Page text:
Corrosion Curbs Renewable Energy Production

April 12, 2024
Duke University researchers say it could one day be possible to design renewable energy devices that last two to three times longer than they currently do.

Corrosion not only poses a significant threat to various structures and devices, it also stymies structures crucial for renewable energy production, according to researchers at Duke University.

The research, led by chemistry professor Ivan Moreno-Hernandez, revealed nanoscale defects in the catalysts that accelerate corrosion, rendering devices ineffective in a matter of hours. By understanding and mitigating these defects, there's potential to extend the lifespan of electrolyzers, enabling renewable energy technologies to operate efficiently for two to three times longer. This advancement could significantly impact the adoption of renewable energy sources and reduce dependence on fossil fuels.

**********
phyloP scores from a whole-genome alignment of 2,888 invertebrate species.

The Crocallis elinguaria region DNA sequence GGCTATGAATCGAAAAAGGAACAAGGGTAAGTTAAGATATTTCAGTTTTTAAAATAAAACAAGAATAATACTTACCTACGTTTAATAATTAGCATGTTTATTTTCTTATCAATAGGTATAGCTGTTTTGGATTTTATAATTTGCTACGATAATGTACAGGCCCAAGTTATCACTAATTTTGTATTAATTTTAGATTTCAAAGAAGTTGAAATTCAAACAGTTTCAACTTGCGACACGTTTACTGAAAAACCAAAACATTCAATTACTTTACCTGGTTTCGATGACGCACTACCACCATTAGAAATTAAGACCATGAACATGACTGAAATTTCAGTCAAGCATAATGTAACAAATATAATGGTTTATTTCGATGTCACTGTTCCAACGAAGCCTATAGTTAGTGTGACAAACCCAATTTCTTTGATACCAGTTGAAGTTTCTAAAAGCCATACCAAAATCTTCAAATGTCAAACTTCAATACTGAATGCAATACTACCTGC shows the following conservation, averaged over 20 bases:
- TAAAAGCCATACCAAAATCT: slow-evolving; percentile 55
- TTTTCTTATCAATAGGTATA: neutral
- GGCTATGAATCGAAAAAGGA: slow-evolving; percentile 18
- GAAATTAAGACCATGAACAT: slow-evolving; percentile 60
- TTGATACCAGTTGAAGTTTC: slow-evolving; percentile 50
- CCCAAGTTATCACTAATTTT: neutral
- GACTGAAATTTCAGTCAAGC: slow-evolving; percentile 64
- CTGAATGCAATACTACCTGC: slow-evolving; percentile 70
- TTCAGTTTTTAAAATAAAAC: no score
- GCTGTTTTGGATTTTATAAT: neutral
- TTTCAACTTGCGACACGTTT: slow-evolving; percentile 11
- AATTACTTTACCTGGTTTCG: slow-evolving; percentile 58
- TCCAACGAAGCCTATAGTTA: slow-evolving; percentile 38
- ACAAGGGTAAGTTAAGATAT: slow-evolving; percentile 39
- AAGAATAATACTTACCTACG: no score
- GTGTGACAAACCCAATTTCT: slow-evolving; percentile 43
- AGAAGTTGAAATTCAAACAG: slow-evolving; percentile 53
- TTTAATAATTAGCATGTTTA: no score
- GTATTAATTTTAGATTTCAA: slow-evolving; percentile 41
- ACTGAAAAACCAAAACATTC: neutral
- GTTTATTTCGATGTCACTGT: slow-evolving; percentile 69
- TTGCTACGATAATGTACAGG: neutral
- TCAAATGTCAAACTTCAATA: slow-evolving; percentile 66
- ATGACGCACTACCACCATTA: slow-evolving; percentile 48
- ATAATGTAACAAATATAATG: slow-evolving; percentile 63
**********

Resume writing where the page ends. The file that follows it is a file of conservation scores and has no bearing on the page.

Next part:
In a study published April 10 in the Journal of the American Chemical Society, Moreno-Hernandez and his Ph.D. student Avery Vigil used a technique called liquid phase transmission electron microscopy to study the complex chemical reactions that go on between these catalysts and their environment that cause them to decay. 

An April 10 press release notes that the result delivers desktop-worthy close-ups of virus-sized crystals, more than a thousand times finer than a human hair, as they get oxidized and dissolve into the acidic liquid around them.

“We're actually able to see the process of this catalyst breaking down with nanoscale resolution,” Moreno-Hernandez said.

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